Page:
As for our friend, who wouldn’t steal an apple, the criminologists would argue that our friend acted as he or she did because the culture our friend’s workplace. Why? Because it was this culture that allowed this to happen. And, certainly, if our friend’s colleagues also lied and stole and acted unethically, there would no disapproval from them when our friend acted in the same way…

Could this explain why psychologically normal folks, who share conventional societal values, sometimes take advantages of opportunities to act unethically or even criminally?

If central to solving The Apple Conundrum is controlling the culture of the workplace, isn’t the real villain here the leader who creates that culture or then who condones bad actions flowing from it?

Had we solved The Apple Conundrum?

Not quite yet…


The criminologists wanted to know more. They wanted to know more about what actually made people do what they did. So, they interviewed those who had committed this type of white collar crime…

And those they interviewed were apparently quite forthcoming. What the criminologists discovered was that they all used the same series of excuses and rationalizations. These excuses and rationalizations became known as “techniques of neutralization.” These, incidentally, became red flags for anyone seeking out signs of ongoing questionable behavior.

See if you can pick out which of these techniques of neutralization our friend at the grocery store or Bob or you might use—

“Denial of injury.”

Here, he would minimize the harm that had resulted—or would deny that any harm had occurred. He would claim, for example, that money was borrowed and not stolen—or that he only intended to frighten the victim. Or that the victim was already so rich, he wouldn’t feel the loss.

“Denial of responsibility.”                                                                        

Here, the offender would claim he wasn’t responsible. He would claim that his actions were unintentional or the result of insanity or provocation.

“Appeal to higher loyalties.”

Here, he would deny the act was motivated by self-interest. He would claim to be motivated by higher loyalties or some moral obligation such as loyalty to his employer, to friends, to colleagues or family.

“Everyone is doing it.”

Here, our offender would claim he had no choice because the competition was doing it. The only way to remain competitive, he would argue, is to keep up with the competition.

“Claim to entitlement.”

Here, our offender would claim he was entitled to do what he did by denying the authority of the law. The law, he would claim, was illegitimate. Or he would claim that he was underpaid and that he was taking only what was rightfully his.

“Denial of the victim.”

Here, he would claim victim was unworthy in some manner or other. He might claim retaliation—or that the victim deserved it for some reason. He might claim his company was itself unethical and deserved punishment as meted out by him.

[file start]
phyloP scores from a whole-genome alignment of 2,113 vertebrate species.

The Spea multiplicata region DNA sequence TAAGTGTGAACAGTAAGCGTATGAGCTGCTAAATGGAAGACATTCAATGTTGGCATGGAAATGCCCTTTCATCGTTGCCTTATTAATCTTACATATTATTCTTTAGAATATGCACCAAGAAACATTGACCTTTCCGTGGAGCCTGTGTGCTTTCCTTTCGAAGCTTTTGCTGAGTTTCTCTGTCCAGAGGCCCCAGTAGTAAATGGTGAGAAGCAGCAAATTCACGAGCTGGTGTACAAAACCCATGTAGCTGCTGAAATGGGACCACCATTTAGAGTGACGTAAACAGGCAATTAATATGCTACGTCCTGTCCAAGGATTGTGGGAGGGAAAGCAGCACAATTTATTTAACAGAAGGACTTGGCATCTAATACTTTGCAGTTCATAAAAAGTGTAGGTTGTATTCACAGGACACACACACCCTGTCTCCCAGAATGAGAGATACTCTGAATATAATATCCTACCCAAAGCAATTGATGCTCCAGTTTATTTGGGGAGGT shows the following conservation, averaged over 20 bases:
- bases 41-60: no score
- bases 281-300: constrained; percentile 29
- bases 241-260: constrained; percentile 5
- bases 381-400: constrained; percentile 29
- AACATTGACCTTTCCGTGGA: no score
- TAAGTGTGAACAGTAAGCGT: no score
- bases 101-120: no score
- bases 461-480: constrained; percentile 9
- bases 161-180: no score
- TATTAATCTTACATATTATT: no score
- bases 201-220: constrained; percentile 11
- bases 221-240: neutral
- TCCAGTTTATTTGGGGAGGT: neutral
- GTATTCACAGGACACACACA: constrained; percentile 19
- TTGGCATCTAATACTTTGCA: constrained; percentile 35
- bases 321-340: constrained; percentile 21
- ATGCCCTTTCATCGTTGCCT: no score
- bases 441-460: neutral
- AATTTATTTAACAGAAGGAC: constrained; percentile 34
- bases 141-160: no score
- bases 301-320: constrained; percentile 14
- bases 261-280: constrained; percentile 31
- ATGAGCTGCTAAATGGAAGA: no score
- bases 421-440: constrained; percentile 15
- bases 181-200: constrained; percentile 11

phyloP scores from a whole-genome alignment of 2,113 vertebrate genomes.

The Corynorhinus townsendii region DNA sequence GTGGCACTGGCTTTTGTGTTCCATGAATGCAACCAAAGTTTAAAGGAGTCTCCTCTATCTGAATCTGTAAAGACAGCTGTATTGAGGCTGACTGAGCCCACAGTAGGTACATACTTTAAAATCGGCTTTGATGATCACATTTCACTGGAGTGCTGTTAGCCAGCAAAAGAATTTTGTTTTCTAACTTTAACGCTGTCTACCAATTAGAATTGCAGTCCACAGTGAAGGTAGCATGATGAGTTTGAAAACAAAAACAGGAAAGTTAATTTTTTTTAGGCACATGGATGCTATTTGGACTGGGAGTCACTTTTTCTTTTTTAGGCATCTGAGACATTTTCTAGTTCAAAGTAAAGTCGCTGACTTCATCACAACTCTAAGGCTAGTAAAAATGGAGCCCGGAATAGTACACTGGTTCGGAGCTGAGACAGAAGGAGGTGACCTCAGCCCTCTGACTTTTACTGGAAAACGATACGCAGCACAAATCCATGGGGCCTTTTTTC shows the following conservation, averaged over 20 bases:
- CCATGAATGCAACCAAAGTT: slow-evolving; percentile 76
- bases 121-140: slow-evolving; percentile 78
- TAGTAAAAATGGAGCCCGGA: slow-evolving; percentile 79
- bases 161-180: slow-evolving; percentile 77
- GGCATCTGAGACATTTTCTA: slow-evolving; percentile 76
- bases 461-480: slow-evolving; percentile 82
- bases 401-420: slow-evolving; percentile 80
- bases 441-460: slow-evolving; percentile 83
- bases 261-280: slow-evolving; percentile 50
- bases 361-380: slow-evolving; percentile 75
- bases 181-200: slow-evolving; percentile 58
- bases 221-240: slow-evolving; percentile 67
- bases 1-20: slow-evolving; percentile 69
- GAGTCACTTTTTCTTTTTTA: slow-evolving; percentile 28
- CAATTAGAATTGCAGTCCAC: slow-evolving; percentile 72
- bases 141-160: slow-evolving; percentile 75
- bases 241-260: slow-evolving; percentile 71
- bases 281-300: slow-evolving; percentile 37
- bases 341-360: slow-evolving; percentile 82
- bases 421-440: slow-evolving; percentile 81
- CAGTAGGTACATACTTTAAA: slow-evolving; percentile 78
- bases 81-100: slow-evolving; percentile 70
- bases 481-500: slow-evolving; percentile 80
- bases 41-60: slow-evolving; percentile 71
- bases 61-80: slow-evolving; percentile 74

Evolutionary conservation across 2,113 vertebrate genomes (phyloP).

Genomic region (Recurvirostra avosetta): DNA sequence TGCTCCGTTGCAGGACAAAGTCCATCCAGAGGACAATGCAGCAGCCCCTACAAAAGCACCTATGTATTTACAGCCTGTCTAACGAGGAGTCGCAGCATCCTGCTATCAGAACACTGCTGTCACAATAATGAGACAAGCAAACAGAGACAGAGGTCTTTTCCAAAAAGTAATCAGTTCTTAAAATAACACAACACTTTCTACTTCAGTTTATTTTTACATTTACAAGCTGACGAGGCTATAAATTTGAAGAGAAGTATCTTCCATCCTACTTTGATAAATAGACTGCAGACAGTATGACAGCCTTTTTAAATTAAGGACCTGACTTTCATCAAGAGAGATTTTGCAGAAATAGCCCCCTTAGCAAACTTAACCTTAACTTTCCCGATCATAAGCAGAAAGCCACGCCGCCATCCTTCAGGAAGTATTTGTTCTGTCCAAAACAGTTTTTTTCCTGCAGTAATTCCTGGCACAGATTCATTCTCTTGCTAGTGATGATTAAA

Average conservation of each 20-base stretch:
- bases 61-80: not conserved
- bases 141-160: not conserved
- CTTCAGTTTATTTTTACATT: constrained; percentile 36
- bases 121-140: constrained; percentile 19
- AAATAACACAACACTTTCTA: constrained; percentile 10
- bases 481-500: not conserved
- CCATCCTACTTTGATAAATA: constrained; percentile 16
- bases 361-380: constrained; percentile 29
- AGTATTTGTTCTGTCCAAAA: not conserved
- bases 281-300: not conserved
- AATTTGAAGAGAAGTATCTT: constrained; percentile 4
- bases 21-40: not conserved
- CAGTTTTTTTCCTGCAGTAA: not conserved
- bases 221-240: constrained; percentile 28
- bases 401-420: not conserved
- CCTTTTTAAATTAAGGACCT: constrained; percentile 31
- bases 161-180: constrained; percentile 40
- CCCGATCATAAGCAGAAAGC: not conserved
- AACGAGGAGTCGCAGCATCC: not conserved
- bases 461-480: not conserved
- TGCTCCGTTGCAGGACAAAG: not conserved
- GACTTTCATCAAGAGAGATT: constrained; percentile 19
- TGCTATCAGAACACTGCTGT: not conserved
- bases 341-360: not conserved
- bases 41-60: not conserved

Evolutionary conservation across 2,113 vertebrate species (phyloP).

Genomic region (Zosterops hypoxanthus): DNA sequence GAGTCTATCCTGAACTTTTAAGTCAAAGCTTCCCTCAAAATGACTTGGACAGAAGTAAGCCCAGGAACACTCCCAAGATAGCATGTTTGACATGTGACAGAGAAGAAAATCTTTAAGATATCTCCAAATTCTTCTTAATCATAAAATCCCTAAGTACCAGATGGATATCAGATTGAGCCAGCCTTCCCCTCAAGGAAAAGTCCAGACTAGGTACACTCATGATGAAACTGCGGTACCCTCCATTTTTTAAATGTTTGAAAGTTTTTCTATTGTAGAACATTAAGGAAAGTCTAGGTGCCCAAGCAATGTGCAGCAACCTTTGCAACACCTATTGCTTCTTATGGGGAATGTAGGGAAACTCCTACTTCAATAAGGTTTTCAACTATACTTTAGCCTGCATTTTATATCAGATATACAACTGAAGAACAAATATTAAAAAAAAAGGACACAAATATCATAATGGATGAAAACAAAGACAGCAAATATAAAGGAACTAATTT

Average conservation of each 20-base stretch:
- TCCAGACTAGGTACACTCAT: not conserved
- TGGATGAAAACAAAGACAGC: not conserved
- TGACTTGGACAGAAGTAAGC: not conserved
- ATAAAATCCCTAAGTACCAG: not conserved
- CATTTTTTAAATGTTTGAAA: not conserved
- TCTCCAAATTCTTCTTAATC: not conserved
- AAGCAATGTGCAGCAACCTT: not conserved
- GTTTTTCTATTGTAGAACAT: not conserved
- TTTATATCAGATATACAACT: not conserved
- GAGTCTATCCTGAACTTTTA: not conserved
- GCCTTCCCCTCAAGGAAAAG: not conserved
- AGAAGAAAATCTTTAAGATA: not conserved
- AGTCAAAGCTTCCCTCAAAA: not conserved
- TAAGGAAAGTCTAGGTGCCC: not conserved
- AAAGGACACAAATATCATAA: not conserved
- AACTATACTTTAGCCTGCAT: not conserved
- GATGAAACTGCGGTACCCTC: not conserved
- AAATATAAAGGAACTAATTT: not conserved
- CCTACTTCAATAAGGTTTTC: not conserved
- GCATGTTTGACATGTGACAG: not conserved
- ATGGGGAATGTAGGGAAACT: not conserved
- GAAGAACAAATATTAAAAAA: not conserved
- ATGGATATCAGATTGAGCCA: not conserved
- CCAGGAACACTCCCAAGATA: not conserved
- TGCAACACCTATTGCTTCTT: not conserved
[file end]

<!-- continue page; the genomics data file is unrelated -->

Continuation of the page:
Condemnation of the condemners.”

Finally, our offender would impugn the motives of those who condemn his actions. For example, he would criticize management of his company—or the police as being corrupt or unfair or that he was being prosecuted maliciously.


From all of this, I would suggest we have two sets of solutions or answers to our Conundrum

Firstly, on a purely personal level, the answer lies in our mirrors—and what we see as we gaze into them. We all know the difference between right and wrong. We don’t need a law book or a course in ethics. As the late Justice Potter Stewart said,

Acting ethically is to know the difference between what we have the right to do—and to know what is the right thing to do.”

We all know instinctively what is the right thing to do. All we need is a mirror—and the courage to look into it.

Then, on the corporate or institutional level, the answer lies with our business and other institutional leaders—and their mirrors. As they gaze into those mirrors, here are the questions each leader might ask—

  • Am I willing to create an ethical environment in which our friend will feel quite uncomfortable doing what he was previously doing because of my disapproval and of that of his colleagues?
  • Am I willing to make quite clear that no technique of neutralization is acceptable?
  • Am I prepared to lay down a marker as to what is acceptable behavior—and what isn’t?
  • Am I prepared to lead by example?
  • Do I understand that Codes of Conduct and Ethics are fine, but that Enron had a quite remarkable 65-page Code of Ethics that its most senior leaders disregarded?

And, as a special bonus, here are a few special question that leaders of all academic institutions, but particularly Business Schools, might ask—

  • Knowing that my students are cheating in exams at an almost unparalleled scale, what am I prepared to do about it—if anything?
  • Am I prepared to continue to look away as my students cheat?
  • How long can expect to keep my job if I do nothing about this cheating?

* * * * * * * * * * * * * *

Have we solved The Apple Conundrum? Then again, maybe we haven’t…

Finally, I apologize for my fixation with ethics and scams. For many of you, I’m sure this is getting tiresome… Really sorry about that! I also apologize if, after reading this, you never look at the apples in the grocery store in quite the same way…

So, what more can I say—other than to repeat what some cartoon character must sure once have said: “That’s it for now, folks!”


Michael Friedlander
Michael Friedlander
IN 1979, prior to arriving in Los Angeles, Michael was an attorney in Johannesburg, South Africa. After leaving South Africa, he worked for an international trading company in its London and Zurich offices... After moving to Los Angeles, he was admitted to the California Bar. Since then, his law work has focused on assisting clients in the negotiating and structuring of their national and international business transactions… In the late 1990s, he ventured from the dark side to explore life on the bright side—the world of business. He was then the CEO of three international companies. In 2008, he ventured back to the dark side, where he always belonged... He has written “Detecting the Scam: Nelson Mandela’s Gift,” which highlights how moral authority, common sense and negotiating skills can help detect and avoid scams. Has also written "Come Dance With Me," a diary about life, laughter, finding balance. His latest project is the ""